As published in the Western Morning News - Friday, 19 August 2016
Farming is one of the most, if not the most, important sector for us here in the South West as we head towards Brexit. In London, it is banking and financial services. In the Midlands, it is car manufacturing. In Scotland, it is fishing and oil.
Alongside tourism, both are hugely important to our economy and they must continue to thrive and be supported.
Farmers get a raw deal under the EU, but this doesn’t mean that a vote for Brexit is an automatic golden ticket to higher milk prices, less red tape or queues of young school leavers knocking on doors for jobs to pick potatoes and strawberries.
We will have to work hard to make Brexit work for our farmers, especially here in the South West where they are the bedrock of our economy. Every day of the week, all year round, they graft to put food on our tables as well as their own.
Farming is an art as well as a science, and it needs to be respected and supported as we embark on this challenge of freeing ourselves from the Brussels machine.
During this six month or so window between the referendum and the triggering of Article 50, we have time to strategise and decide what we really want our farming sector to look like in 10, 20 and 30 year’s time.
The EU and its Single Market is a product of globalisation, which although good for some, wouldn't be looked upon with great admiration by many of our farmers. Although the Single Market has brought with it more customers, it also has more competitors, red tape and political uncertainty.
The civil war in Ukraine and the annexing of Crimea by Russia, for example, has caused retaliatory sanctions by Moscow against the EU to ban imports of dairy products. In Britain and the South West, the result is an overproduction of milk and an obligatory fall in prices to dangerous levels.
"Brexit means we have to make things British again. Not just our laws and fishing waters, but our farming too."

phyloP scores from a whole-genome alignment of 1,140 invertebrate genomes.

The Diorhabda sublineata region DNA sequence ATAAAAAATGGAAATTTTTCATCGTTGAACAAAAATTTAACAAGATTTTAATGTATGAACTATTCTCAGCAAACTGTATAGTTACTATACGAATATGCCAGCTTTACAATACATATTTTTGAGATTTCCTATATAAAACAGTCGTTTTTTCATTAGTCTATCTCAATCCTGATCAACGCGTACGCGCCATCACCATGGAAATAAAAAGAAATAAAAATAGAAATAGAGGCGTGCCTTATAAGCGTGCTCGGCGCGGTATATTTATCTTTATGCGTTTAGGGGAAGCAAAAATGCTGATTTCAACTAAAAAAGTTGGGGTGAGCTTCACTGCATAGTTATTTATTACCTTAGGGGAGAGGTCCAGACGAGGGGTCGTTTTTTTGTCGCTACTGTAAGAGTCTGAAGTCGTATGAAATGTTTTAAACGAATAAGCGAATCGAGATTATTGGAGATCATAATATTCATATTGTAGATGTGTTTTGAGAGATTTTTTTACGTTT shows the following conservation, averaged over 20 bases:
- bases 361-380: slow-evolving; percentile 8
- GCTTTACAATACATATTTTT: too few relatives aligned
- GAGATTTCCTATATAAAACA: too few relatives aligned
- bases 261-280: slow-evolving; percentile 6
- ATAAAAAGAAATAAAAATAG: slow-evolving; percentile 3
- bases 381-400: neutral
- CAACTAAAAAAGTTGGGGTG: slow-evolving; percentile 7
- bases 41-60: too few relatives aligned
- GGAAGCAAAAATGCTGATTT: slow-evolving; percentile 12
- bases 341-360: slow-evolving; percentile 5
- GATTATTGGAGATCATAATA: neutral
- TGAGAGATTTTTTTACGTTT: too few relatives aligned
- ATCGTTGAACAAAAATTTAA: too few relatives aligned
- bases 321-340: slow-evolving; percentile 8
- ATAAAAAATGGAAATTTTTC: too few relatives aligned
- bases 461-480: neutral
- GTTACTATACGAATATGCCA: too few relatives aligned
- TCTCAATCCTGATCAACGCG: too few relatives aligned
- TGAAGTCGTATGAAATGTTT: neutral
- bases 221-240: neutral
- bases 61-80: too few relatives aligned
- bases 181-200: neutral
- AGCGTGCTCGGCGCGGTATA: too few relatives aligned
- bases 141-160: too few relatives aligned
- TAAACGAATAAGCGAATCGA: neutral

Globalisation cannot be un-done. That's why we have to make it work for ourselves, instead of locking our politicians and officials inside European debating chambers away from the real issues for the sake of a Single Market that has restricted our ability to fight for own interests in a globalised world.
That's why we must try and embrace Brexit to strike new trade deals to export our farming goods as well as many other products to other countries.
In the specific case of Ukraine and the EU's blanket ban on member states striking independent free-trade deals, we cannot think on our feet and use this surplus milk for other emerging dairy markets around the world.
Under the EU's Common Agricultural Policy (CAP), our farmers have been paying their hard earned taxes to subsidise their competitors on the continent by billions of pounds. Under the CAP, they have been continually marooned in red tape, with a subsidy system that has no place in their hearts for its administrative incompetence. Under the CAP, they can't even bury their dead animals and instead must pay for unnecessary and costly disposal.
Brexit means we have to make things British again. Not just our laws and fishing waters, but our farming too. Through Brexit we need a British Agricultural Policy. A Policy which listens to the farmers and doesn't adhere to bureaucratic pen pushing.
We don't need endless directives or regulations telling farmers how wide a gateway should be, we need action to enable them to churn out the milk, meat and vegetables for shops up and down the land.
Although our farmers will happily throw much of the EU's regulation on the bonfire, Whitehall is not immune to it's own bureaucracy, and a British Agricultural Policy requires the Government to have a hard look at what reforms it can implement on its own policies as well as European ones.
For a start, the Rural Payments Agency needs a good shake up after this year's Basic Farm Payment debacle, with farmers having their late payments penalised by thousands of pounds without any prior consultation or justification.
"Our farmers have tremendous determination and spirit ... we must make sure that they have a public and a Government which puts them first, is on their side and will fight their corner."
We need to focus on what they need to succeed, from eradicating TB, to getting the skills they require from a British workforce, to having a Government which ignores EU competition rules and instead buys British food for its civil servants and armed forces, to getting farming on to a sustainable footing that doesn't have to rely on subsidies.
The issue of subsidies will not disappear overnight. As long as our farmers need them, they should receive them, and I'm thrilled to see the Government promising these farm payments until 2020. Yet another nail in the coffin for Project Fear.
Our farmers have tremendous determination and spirit. I see energetic and enthusiastic young farmers coming up who will soon have to take on the reigns of British farming, and we must make sure that they have a public and a Government which puts them first, is on their side and will fight their corner.